Say Goodbye to the Violence Against Women Act

Illustration for article titled Say Goodbye to the Violence Against Women Act

You'd think the Violence Against Women Act was a nonpartisan no-brainer: can't we all agree that the federal government should work to investigate and prosecute the perpetrators of violent crimes against women?


Nope. For the first time since 1994, the Violence Against Women Act does not exist, because House Republicans didn't want the bill to protect immigrants, the LGBT community, and Native Americans — groups added to the bill by the Senate in April — so, after some futile attempts at compromise, they decided they'd rather let the law expire than protect millions of women who desperately need those resources.

Here's a statement from Senator Patty Murray (D-Wash.):

"The House Republican leadership's failure to take up and pass the Senate's bipartisan and inclusive VAWA bill is inexcusable. This is a bill that passed with 68 votes in the Senate and that extends the bill's protections to 30 million more women. But this seems to be how House Republican leadership operates. No matter how broad the bipartisan support, no matter who gets hurt in the process, the politics of the right wing of their party always comes first."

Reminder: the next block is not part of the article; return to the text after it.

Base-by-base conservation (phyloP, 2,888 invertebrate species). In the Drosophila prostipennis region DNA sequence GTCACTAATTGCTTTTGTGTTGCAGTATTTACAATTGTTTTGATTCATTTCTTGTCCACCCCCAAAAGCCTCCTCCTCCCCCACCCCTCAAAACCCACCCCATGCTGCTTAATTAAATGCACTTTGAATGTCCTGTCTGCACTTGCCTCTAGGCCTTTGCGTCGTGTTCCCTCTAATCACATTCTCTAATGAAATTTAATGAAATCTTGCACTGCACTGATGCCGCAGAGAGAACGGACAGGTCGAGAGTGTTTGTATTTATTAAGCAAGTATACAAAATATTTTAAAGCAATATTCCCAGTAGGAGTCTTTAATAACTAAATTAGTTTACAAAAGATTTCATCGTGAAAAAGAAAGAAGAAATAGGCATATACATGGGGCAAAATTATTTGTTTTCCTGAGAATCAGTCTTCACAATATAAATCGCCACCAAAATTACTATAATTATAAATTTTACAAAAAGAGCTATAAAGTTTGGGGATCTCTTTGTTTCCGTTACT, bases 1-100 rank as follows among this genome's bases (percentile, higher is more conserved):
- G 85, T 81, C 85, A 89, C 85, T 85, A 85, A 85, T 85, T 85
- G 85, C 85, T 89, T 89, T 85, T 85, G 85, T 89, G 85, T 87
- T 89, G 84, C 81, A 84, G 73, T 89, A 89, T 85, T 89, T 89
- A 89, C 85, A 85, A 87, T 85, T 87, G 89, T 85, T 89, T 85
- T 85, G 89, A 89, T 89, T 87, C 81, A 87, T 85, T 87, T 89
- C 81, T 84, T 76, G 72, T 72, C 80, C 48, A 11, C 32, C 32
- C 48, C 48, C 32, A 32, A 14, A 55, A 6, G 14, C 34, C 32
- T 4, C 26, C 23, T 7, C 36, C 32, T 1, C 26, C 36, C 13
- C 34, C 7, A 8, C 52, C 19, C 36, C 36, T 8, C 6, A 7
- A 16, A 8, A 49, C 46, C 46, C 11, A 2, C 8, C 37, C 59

Now, it's back to the drawing board for the new Congress — and there will be way fewer ways for both state and local government to help survivors of domestic violence until they come up with a new plan.




I'd say it was probably more that they didn't want it to protect immigrants, the LGBT community, and they didn't especially care how many Native American women they fucked over, because fucking over Indians through callous indifference is something that the U.S. government has been really, REALLY good at for several hundred years. (Not to say they're not also very talented at fucking over Native Americans through calculated cruelty, of course.)